Thousands across U.S. gathered for Donegal-Mayo standoff -- Irish Diaspora shows up in record numbers for All-Ireland football final
Posted on Monday, September 24, 2012 at 08:07 AM
- The Irish community returns to Hurricane Sandy hit Rockaways to aid ongoing recovery
- Young Irish woman turned in to U.S. authorities by Irish immigrant support group - Boston-based Irish International Immigrant Center does the unspeakable
- Profile in Irish fighting courage - Heffernan’s campaign for respite care for families dealing with fatal rare illnesses such as Batten’s disease
- Senator Schumer says Irish deserve a separate deal for visas because of 1965 shutout - Says “Schumer visas” set to give Ireland 10,500 visas a year for the future
- Prospects for immigration reform bill are 50-50 say the pols privately - House seen as major obstacle as Senate gets closer to a vote
|Donegal become All Ireland champions for 2012|
Long Island: I doubt if there has ever been a bigger crowd at the Irish Center in Mineola, New York for an Irish football game as there was on Sunday.
From early morning hundreds came streaming in from all over Long Island and Queens to see the novel final pairing between Mayo and Donegal in the All Ireland football final. It was a scene duplicated all over America and the world in Irish centers, bars and restaurants as well as online.
It was a beautiful September day, but the Irish Center crowd was much more interested to hear that the wind was blowing strongly in Ireland, which would affect the flow of the game.
By the time of the national anthem played live from Dublin’s Croke Park there was nowhere to sit and a deep sense of quiet pride was felt.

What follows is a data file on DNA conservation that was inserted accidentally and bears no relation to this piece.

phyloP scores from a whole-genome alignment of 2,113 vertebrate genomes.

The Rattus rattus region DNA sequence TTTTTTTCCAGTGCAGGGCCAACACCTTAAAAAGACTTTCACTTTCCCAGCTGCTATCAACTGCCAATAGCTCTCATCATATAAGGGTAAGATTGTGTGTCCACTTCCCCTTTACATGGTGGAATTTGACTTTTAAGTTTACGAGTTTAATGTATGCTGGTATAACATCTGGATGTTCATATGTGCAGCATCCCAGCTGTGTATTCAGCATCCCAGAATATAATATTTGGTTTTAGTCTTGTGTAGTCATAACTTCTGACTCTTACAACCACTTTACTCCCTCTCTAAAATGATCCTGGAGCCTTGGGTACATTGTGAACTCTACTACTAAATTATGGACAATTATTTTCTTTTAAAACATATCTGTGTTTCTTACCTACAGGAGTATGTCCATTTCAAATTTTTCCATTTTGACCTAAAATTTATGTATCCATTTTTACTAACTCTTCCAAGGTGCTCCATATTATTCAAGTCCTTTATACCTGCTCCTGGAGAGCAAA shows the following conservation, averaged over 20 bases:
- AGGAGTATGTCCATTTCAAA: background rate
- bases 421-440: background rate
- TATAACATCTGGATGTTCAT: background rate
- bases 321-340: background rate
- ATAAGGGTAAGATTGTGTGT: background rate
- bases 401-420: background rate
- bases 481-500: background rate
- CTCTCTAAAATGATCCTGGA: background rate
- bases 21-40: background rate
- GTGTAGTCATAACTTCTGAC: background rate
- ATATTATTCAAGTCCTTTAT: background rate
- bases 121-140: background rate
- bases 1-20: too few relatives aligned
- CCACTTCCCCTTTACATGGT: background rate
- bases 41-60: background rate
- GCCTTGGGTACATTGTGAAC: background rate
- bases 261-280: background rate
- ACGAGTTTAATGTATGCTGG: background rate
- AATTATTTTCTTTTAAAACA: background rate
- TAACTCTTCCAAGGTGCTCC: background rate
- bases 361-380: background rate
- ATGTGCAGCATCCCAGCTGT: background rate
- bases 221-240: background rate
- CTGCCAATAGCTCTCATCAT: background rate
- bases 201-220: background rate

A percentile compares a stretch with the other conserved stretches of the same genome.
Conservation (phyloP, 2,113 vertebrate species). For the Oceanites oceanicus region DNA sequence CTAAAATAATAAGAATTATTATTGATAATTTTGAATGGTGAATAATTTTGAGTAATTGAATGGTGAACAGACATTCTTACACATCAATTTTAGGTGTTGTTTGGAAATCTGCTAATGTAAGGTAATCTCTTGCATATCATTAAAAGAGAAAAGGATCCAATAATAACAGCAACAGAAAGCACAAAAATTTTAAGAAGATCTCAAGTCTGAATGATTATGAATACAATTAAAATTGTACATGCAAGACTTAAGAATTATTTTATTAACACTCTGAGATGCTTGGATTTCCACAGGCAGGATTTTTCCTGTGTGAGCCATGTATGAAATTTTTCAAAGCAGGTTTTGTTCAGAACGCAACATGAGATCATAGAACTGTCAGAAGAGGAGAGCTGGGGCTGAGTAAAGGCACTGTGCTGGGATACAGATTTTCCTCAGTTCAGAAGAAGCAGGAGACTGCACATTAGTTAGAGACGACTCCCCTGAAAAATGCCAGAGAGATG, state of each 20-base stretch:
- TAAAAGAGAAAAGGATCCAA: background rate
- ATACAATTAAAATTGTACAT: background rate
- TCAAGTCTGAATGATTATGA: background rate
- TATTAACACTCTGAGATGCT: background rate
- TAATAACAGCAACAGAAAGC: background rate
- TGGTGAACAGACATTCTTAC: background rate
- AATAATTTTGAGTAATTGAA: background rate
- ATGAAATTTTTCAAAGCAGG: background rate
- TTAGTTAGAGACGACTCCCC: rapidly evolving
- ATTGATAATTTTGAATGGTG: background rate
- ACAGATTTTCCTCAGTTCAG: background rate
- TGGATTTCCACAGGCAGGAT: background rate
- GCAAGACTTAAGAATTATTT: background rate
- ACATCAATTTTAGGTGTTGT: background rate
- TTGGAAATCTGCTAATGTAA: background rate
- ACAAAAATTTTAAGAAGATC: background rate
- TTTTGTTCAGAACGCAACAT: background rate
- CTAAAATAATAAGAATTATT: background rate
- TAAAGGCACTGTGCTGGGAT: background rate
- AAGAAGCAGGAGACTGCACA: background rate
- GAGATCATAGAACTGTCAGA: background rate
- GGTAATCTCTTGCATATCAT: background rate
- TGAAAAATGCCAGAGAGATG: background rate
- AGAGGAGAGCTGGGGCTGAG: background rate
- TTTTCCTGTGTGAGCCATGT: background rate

For emigrants to see Dublin’s Croke Park packed with fellow Irish, to see the Tricolor fluttering, to feel the same identity that crosses oceans and continents is always a profound moment.
Young and old, Donegal and Mayo fans as well as many neutrals came to see the Irish Super Bowl, the major game of the year between two counties who have endured massive emigration and were considered long shots to make it to the final at the beginning of the year.
The crowds at the Irish Center and elsewhere are dictated by which teams are playing, Kilkenny, hurling kingpins, will not draw any large numbers as relatively few have emigrated to the U.S. from the Leinster county.
On the other hand, Cork, Kerry, Mayo and Donegal bring out massive numbers, successive generations having left their far-flung homes in those counties to come to America.
For Mayo people, the All Ireland has become a trail of tears. Since they won their last one in 1951 they have contested six finals, including yesterday, and lost them all.
They are the Chicago Cubs of Gaelic football, lovable but always no cigar. Yet their fans continue to turn out in massive numbers as they did on Sunday, undeterred and bruised but not broken by the final result, which saw Donegal win deservedly.
Donegal are now 2 for 2 in all Ireland final appearances, their last appearance and win was twenty years ago. Like Mayo they are a county wracked by emigration and unemployment and their football team has become an emotional touchstone for Ireland’s most isolated county.
Remember, these are amateur players playing for the pride of their county and no money and a few dollars in expenses.
I spent some time in Donegal a few weeks ago and every available public space was plastered with Donegal team slogans.
Their victory will be more important to them than a Super Bowl for New York.
Donegal won, but the Irish love of sports and unique identity was the biggest winner of all. Despite all the bad news out of Ireland, the final proved once again that some Irish institutions will stand forever.
The GAA and the All Ireland football final are paramount among them.
Read more: Hills of Donegal to welcome Sam Maguire back home after stunning Croke Park victory
- Young Irish woman turned in to U.S. authorities
- Irishman John Downey arrested for 1982 IRA...
- Michael Flatley, star of Lord of the Dance...
- Nigerian migrants send $653 million a year...
- One in seven people on social welfare in...
- Top bishops clash over excommunication of...
- The top ten things I dislike about Irish...
- Do the Irish speak a foreign language?
- U2’s Bono spills on American politicians...
- Calls for Irish Justice Minister to resign...